The second reason is for game skills experience and training.
I am better than a large number of my average $5-$10 opponents, my HUD stats provide me with evidence of that. I am not better than the average $215 player, and earning a seat to that game for cheap is a cost effective way of forcing my game to develop.
A lot of the strategy advice that I read is discordant with my average game, and when I play up, I get a chance to use some of those trickier moves, and see how they work in the situations they were written for.
The old adage about chess is very relevant to poker- you won’t get better by only playing people who are worse at the game than you are. Of course, in poker, very unlike chess, I can occasionally luckbox my opponents, which is why playing in a big event for buttons is so exciting.
Playing so far above my average buyin is not just good training for massive buyin games, it’s useful experience for when I naturally move up a level. I’m not going to jump from $5 to $200 in one move, even if a sick bink lands me a bankroll that can sustain it- that stack of cash would not last long because I’d be too far out of my depth.
I may want to think about moving up to playing an average stake of $15-$20 sometime in the next year, and even at those stakes, my game will be beating less of my opponents than at $5. I need every bit of learning I can get, and although reading strategy is invaluable, it can only take me so far, sometimes I’ll have to get my hands dirty with experience.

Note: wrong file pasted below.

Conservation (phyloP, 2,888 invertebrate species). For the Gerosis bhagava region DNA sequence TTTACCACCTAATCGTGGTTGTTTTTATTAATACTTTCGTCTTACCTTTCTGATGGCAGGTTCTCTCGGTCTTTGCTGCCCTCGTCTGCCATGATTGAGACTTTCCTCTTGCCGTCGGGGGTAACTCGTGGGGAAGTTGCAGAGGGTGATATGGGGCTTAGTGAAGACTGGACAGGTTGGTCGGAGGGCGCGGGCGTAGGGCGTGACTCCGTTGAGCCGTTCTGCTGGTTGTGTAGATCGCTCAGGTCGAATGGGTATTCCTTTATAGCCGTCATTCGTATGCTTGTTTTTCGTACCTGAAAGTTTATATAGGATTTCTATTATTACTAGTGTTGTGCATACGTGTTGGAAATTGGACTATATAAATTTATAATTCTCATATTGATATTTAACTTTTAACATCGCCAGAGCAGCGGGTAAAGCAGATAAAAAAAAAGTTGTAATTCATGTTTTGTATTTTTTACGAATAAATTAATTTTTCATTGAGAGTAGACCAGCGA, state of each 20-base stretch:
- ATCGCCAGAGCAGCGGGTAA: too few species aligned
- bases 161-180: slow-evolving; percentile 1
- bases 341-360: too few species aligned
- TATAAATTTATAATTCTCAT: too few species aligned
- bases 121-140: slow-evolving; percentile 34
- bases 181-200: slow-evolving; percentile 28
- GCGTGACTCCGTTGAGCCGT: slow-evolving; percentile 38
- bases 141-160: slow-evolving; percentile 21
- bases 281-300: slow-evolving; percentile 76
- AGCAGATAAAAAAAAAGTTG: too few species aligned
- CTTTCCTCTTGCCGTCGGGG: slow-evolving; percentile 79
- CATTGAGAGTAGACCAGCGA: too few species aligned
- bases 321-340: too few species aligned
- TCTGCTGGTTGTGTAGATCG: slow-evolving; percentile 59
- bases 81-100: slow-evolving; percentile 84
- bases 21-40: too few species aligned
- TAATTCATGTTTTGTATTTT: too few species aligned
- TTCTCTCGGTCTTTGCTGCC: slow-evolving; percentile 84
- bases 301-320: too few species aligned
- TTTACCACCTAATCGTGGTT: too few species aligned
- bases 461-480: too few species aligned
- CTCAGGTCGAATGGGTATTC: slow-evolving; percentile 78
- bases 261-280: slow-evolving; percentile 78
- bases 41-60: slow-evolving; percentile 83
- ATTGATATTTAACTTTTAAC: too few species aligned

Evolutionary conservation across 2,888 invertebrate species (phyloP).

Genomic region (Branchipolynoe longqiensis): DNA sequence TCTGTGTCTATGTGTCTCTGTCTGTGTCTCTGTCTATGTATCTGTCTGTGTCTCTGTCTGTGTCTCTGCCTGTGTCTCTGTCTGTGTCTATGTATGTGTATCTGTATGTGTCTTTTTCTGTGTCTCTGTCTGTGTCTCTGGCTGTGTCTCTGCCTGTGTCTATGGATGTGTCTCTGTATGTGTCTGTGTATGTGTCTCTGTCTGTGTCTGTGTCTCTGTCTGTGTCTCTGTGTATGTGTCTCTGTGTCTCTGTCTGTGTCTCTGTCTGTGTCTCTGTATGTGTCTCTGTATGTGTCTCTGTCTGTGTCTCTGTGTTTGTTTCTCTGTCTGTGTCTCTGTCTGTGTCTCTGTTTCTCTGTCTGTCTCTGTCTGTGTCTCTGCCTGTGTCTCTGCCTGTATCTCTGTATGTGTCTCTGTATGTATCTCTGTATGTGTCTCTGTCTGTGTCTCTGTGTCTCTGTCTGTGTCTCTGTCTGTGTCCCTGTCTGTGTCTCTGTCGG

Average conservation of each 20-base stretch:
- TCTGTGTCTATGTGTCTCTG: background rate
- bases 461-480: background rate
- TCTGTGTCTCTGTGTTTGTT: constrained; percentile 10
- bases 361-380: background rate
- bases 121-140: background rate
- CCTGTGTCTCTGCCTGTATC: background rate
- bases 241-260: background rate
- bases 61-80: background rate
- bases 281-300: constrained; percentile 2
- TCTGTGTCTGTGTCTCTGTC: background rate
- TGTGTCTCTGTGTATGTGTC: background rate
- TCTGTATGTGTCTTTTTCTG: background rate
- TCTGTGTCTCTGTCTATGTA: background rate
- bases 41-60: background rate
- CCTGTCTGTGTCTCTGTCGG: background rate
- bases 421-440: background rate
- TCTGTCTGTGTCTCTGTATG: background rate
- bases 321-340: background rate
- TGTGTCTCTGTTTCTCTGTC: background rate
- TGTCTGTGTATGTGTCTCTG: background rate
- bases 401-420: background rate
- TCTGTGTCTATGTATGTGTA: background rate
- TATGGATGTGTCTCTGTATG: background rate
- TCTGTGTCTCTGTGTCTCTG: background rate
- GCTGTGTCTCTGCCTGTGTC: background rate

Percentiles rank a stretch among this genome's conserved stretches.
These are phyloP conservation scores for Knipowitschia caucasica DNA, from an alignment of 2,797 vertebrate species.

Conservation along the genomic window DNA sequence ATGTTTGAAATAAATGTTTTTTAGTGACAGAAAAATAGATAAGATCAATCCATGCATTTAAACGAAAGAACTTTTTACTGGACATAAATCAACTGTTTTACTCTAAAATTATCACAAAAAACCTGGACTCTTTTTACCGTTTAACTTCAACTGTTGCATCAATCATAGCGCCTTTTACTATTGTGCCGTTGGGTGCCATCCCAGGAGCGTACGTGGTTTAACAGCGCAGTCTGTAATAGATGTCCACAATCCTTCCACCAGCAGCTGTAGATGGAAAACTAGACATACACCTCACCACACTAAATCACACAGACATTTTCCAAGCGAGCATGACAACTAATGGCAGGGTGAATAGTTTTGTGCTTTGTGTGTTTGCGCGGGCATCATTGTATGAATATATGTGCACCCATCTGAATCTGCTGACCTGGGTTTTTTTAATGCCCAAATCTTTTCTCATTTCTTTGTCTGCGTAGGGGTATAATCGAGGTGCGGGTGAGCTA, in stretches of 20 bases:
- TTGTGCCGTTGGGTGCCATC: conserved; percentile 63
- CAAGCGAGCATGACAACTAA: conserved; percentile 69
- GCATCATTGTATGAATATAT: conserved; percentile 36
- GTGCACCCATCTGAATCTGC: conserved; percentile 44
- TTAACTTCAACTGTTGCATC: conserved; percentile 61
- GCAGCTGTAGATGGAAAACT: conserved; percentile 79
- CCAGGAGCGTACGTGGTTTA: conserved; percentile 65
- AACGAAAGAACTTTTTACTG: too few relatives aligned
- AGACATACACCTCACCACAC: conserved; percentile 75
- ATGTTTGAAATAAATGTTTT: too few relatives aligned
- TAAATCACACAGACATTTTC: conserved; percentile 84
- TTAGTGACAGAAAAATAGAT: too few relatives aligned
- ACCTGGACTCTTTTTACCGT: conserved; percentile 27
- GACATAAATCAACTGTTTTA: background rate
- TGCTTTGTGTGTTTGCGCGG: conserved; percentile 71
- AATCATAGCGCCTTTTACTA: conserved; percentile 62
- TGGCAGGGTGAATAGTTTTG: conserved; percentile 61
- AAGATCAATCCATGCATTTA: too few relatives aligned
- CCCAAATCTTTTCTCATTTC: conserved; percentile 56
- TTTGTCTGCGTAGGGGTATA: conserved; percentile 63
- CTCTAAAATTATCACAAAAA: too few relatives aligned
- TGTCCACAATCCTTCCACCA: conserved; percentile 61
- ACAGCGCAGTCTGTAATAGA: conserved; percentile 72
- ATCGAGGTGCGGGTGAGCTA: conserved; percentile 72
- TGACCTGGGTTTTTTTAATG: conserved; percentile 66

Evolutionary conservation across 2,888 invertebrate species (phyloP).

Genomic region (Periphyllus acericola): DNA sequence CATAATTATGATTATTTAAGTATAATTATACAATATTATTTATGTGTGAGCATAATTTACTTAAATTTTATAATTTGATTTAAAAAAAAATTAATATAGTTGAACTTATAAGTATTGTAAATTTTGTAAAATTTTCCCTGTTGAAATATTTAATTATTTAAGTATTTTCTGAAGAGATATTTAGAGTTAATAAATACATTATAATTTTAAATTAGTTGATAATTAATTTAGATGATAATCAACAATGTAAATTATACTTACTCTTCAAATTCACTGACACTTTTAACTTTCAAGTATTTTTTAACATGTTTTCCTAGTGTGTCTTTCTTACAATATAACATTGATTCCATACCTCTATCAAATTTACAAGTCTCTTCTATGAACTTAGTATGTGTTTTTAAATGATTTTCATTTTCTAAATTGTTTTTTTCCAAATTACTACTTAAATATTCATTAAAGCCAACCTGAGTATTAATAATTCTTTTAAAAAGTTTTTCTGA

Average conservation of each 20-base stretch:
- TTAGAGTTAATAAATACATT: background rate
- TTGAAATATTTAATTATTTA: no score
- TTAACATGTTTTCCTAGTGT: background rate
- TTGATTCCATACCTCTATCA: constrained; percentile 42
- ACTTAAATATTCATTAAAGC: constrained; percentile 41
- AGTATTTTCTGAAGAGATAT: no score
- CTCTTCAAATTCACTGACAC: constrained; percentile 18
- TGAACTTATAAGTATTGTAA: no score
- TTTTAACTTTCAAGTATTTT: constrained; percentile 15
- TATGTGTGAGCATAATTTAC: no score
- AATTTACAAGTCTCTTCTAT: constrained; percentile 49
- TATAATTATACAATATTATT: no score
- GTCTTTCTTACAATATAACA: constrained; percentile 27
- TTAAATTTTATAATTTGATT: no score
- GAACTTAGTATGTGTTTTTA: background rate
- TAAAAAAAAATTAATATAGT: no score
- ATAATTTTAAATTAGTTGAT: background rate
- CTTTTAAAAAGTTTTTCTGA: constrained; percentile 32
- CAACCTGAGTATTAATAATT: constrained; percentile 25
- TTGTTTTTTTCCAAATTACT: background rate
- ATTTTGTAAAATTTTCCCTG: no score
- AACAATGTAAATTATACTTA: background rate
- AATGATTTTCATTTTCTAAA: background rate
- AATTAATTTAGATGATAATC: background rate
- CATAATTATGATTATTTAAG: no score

When I do move up a level, I will still play the smallest possible satellites to large events, if I could buyin for less than $0.75rebuy satellite to a $215 event at the moment, I would, but I can’t. When you’re a micro maniac, there’s only so small you can go, but even if my average stake becomes $20, I will still look to buyin for large event satellites at much lower stakes, I will just play a few more and be more immune to the variance.
Of course, it doesn’t have to be all about the big dream bink, although that is a definite attraction for me, I’m that sort of personality, although I know not everybody is.
I have, on several occasions, played a satellite and then cashed in the money, because I felt my bankroll needed a pick-me-up more than I did. I don’t think there is anything wrong with this.
PokerStars allows you freedom with your satellite monies, as I think any decent operator should. If you win a 40buyin seat, you can unregister from the target event and take the money as “tournament dollars”.
This is not a bad plan if you think you will be too nervous to play a large buyin event, and feel like you wouldn’t even enjoy it; I’m all for playing for the dream bink, but only because I think it’s fun, if that’s not you then there is no point!
Playing satellites with a view to cash in the seat is an especially good plan if you are the sort of player who routinely runs deep in tourneys, but doesn’t seem to get close to the big money. Satellite tourneys are (usually) about survival, not accumulation, and if you find you’re busting out of normal tourneys in a minimum cashing position, you may find you improve your overall ROI this way- it’s not for everyone, but if you’re sick of min-cash in micro-tourneys, play a few satties and see what happens!
I think there are plenty of reason why micro-players should play satellites, and I definitely recommend and encourage it, especially at formats you know you have success at. Good luck and let me know how you get on; don’t forget me if you score the dream bink.
Here’s a short video about a dreaming micro player that made me chuckle. I was obviously appalled at the bad language in the video, I fucking hate swearing, but some of it definitely rang true!
Leave a Reply